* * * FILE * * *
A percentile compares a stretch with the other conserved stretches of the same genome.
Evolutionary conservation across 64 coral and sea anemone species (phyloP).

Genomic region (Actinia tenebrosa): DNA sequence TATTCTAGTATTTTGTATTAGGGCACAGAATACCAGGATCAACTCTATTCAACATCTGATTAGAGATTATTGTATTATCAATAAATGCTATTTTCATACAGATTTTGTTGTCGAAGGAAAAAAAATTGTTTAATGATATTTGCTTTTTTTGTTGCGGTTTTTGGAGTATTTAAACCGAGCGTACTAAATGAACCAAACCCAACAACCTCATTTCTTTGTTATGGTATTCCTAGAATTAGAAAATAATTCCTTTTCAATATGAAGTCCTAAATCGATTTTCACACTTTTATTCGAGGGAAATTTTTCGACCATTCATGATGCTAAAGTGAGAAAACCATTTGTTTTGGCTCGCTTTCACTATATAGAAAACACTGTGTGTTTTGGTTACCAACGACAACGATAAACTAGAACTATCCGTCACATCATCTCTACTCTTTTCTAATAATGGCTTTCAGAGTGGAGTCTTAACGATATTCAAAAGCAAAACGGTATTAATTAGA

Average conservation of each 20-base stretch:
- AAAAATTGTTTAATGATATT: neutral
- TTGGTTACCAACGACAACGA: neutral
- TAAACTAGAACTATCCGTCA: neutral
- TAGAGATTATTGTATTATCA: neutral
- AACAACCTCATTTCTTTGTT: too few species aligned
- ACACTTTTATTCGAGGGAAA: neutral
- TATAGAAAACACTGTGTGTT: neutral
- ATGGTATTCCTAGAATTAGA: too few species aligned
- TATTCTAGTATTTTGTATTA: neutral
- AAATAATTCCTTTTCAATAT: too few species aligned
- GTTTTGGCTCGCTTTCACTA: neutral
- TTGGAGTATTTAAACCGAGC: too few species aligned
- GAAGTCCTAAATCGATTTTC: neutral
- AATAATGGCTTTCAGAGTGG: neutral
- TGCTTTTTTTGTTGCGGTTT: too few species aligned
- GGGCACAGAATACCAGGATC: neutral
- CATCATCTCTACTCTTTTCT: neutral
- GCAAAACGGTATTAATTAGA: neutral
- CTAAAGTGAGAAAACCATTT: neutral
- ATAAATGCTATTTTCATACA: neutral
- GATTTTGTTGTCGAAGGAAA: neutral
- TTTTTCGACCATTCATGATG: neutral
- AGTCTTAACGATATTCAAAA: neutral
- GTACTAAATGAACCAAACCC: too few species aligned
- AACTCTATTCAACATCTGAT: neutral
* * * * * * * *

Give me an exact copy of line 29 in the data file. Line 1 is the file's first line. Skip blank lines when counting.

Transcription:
- AACTCTATTCAACATCTGAT: neutral